API to issue recommended practice to address pipeline safety

07/01/2015 The American Petroleum Institute expects to issue a new recommended practice in another few weeks that addresses pipeline safety issues, but the tr...

Shell Midstream Partners takes interest in Poseidon oil pipeline

07/01/2015 Shell Midstream Partners LP has completed its acquisition of 36% equity interest in Poseidon Oil Pipeline Co. LLC from Equilon Enterprises LLC, a s...

Shell makes FID on Appomattox deepwater development in Gulf of Mexico

07/01/2015 Royal Dutch Shell PLC has taken a final investment decision (FID) on the Appomattox deepwater development, authorizing construction and installatio...

MARKET WATCH: Oil prices decline as US crude inventories post first gain in 9 weeks

07/01/2015 Oil prices on July 1 surrendered much of their gains from the day before after the release of a government report showing the first rise in US crud...

Woodside-led Browse FLNG venture enters FEED phase

07/01/2015 The Woodside Petroleum Ltd.-led Browse LNG joint venture has entered the front-end engineering and design phase for a floating LNG (FLNG) developme...
White Papers

2015 Global Engineering Information Management Solutions Competitive Strategy Innovation and Leadership Award

The Frost & Sullivan Best Practices Awards recognise companies in a variety of regional and global...
Sponsored by

Three Tips to Improve Safety in the Oil Field

Working oil fields will always be tough work with inherent risks. There’s no getting around that. Ther...
Sponsored by

Pipeline Integrity: Best Practices to Prevent, Detect, and Mitigate Commodity Releases

Commodity releases can have catastrophic consequences, so ensuring pipeline integrity is crucial for p...
Sponsored by

AVEVA’s Digital Asset Approach - Defining a new era of collaboration in capital projects and asset operations

There is constant, intensive change in the capital projects and asset life cycle management. New chall...
Sponsored by

Transforming the Oil and Gas Industry with EPPM

With budgets in the billions, timelines spanning years, and life cycles extending over decades, oil an...
Sponsored by

Asset Decommissioning in Oil & Gas: Transforming Business

Asset intensive organizations like Oil and Gas have their own industry specific challenges when it com...
Sponsored by

Squeezing the Green: How to Cut Petroleum Downstream Costs and Optimize Processing Efficiencies with Enterprise Project Portfolio Management Solutions

As the downstream petroleum industry grapples with change in every sector and at every level, includin...
Sponsored by

7 Steps to Improve Oil & Gas Asset Decommissioning

Global competition and volatile markets are creating a challenging business climate for project based ...
Sponsored by
Available Webcasts


OGJ's Midyear Forecast 2015

When Fri, Jul 10, 2015

This webcast is to be presented by OGJ Editor Bob Tippee and Senior Economic Editor Conglin Xu.  They will summarize the Midyear Forecast projections in key categories, note important changes from January’s forecasts, and examine reasons for the adjustments.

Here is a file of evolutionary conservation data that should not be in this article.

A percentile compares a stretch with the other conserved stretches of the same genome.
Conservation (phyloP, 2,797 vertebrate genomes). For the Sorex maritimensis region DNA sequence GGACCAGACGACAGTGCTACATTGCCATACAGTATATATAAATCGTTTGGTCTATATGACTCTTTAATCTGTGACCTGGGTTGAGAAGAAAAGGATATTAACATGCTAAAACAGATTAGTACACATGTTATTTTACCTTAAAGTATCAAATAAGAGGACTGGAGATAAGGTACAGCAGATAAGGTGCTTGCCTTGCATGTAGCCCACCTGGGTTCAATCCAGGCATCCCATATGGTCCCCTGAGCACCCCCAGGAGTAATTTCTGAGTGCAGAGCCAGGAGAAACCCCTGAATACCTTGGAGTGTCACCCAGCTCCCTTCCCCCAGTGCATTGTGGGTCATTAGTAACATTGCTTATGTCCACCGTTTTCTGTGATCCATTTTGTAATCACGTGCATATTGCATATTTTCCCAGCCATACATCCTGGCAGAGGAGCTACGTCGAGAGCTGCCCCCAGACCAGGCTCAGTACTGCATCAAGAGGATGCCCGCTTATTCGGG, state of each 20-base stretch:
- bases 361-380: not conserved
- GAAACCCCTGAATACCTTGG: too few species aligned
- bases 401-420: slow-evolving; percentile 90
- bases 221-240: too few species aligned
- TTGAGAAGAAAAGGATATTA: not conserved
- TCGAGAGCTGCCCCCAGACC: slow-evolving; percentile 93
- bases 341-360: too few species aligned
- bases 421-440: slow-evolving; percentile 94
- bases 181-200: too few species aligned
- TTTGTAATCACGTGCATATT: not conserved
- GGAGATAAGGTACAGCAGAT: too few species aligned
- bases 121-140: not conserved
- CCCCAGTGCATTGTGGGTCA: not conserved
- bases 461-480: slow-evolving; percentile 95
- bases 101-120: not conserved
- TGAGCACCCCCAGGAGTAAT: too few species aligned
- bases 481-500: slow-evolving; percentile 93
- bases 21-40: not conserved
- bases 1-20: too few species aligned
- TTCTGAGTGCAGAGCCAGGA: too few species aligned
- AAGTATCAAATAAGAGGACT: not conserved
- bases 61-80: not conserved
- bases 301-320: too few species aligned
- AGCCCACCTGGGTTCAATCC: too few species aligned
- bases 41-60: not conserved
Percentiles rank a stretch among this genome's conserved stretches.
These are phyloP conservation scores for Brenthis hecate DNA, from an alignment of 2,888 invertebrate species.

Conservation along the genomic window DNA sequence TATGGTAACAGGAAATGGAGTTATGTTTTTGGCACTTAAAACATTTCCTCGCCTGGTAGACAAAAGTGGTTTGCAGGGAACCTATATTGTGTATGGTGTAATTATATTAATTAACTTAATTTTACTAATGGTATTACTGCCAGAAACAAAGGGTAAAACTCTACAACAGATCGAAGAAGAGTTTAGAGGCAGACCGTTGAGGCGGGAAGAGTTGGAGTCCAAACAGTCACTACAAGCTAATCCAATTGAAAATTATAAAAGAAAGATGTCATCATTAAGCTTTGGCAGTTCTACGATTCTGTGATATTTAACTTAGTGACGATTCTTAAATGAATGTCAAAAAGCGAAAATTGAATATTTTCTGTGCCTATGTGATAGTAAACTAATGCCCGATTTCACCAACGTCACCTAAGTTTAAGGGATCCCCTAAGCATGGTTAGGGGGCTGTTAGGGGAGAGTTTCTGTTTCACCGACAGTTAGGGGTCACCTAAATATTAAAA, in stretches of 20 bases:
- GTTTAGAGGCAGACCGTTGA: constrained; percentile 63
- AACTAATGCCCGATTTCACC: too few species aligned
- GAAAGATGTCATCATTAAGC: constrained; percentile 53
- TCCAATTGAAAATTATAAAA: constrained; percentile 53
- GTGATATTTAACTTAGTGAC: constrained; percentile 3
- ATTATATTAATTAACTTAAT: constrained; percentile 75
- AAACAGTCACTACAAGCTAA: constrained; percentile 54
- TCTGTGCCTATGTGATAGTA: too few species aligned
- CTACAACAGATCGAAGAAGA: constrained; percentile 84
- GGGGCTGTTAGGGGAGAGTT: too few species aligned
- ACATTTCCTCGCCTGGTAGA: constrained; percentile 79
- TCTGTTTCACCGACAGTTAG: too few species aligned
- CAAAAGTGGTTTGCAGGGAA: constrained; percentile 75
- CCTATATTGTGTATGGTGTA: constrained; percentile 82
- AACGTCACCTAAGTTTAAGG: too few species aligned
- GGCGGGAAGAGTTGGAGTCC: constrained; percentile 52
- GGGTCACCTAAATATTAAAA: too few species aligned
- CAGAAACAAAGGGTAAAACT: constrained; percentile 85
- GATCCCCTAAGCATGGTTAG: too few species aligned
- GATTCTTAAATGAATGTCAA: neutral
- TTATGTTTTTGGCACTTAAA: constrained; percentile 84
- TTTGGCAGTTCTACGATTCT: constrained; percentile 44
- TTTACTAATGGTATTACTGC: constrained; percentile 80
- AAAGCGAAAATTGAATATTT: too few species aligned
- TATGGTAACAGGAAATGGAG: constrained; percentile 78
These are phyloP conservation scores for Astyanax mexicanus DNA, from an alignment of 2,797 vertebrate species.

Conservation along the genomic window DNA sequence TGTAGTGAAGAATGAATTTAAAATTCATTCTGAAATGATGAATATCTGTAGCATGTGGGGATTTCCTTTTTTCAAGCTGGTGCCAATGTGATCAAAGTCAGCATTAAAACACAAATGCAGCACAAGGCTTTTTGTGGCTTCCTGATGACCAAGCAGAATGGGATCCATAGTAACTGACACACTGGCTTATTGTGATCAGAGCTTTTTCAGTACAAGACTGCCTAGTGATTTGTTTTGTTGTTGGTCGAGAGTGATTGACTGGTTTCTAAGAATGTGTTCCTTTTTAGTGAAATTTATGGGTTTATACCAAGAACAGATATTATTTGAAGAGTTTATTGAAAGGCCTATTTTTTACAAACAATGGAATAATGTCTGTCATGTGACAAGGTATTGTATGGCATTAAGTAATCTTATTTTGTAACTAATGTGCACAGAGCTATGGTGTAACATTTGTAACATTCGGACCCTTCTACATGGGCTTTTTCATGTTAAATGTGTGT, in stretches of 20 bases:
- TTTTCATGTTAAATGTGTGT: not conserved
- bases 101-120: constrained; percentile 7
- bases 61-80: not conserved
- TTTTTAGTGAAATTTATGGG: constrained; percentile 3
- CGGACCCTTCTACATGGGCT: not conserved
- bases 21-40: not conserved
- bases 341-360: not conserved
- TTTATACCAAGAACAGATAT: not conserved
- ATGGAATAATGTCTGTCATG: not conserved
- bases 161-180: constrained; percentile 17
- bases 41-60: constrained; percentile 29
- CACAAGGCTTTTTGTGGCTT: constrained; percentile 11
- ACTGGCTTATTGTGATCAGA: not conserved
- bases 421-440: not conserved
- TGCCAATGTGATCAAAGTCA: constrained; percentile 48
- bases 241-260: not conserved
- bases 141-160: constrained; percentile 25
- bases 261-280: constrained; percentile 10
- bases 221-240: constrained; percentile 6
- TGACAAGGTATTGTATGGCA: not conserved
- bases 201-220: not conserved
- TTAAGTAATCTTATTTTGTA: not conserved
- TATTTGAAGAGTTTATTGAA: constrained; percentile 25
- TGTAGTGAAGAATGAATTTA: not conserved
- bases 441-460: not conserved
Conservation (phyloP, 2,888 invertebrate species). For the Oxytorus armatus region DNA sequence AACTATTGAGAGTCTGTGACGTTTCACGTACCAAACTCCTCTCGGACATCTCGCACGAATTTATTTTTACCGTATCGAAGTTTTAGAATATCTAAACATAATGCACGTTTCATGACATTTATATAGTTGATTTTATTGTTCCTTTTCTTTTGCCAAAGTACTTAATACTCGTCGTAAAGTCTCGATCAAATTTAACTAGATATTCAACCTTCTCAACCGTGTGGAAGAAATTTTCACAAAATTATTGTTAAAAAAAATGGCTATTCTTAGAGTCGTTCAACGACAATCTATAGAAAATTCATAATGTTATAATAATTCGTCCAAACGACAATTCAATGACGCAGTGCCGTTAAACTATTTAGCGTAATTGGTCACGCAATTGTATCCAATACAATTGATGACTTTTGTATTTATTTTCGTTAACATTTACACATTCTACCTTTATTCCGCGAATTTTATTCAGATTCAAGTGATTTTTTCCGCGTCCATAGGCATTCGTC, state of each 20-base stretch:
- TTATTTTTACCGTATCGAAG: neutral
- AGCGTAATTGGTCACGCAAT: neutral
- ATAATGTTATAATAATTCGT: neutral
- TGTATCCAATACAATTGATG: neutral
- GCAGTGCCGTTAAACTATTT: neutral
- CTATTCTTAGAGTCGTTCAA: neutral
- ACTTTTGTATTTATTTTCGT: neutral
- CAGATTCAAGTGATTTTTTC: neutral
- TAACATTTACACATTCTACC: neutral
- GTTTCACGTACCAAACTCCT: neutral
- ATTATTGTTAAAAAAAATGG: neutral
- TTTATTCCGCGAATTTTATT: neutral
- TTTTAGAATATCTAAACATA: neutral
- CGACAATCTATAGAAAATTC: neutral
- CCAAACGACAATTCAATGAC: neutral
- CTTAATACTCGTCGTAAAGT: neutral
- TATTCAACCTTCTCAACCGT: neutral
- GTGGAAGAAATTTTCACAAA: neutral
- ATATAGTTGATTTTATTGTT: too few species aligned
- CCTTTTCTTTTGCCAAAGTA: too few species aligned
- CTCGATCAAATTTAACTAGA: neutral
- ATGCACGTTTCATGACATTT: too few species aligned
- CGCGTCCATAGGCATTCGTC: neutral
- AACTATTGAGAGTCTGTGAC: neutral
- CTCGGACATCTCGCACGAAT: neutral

register:WEBCAST


Predictive Analytics in your digital oilfield - Optimize Production Yield and Reduce Operational Costs

When Tue, Jul 7, 2015

Putting predictive analytics to work in your oilfield can help you anticipate failures, plan and schedule work in advance, eliminate emergency work and catastrophic failures, and at the same time you can optimize working capital and improve resource utilization.  When you apply analytic capabilities to critical production assets it is possible to reduce non-productive time and increase your yield.

Learn how IBM's analytics capabilities can be applied to critical production assets with the goal of reducing non-productive time, increasing yield and reducing operations costs.

register:WEBCAST



On Demand

Cognitive Solutions for Upstream Oil and Gas

Fri, Jun 12, 2015

The oil & gas sector is under pressure on all sides. Reserves are limited and it’s becoming increasingly expensive to find and extract new resources. Margins are already being squeezed in an industry where one wrong decision can cost millions. Analyzing data used in energy exploration can save millions of dollars as we develop ways to predict where and how to extract the world’s massive energy reserves.

This session with IBM Subject Matter Experts will discuss how IBM Cognitive Solutions contribute to the oil and gas industry using predictive analytics and cognitive computing, as well as real time streaming for exploration and drilling.

register:WEBCAST


The Alternative Fuel Movement: Four Need-to-Know Excise Tax Complexities

Thu, Jun 4, 2015

Discussion on how to approach, and ultimately embrace, the alternative fuel market by pulling back the veil on excise tax complexities. Taxes may be an aggravating part of daily operations, but their accuracy is crucial in your path towards business success.

register:WEBCAST


Emerson Micro Motion Videos

Careers at TOTAL

Careers at TOTAL - Videos

More than 600 job openings are now online, watch videos and learn more!

 

Click Here to Watch

Other Oil & Gas Industry Jobs

Search More Job Listings >>
Stay Connected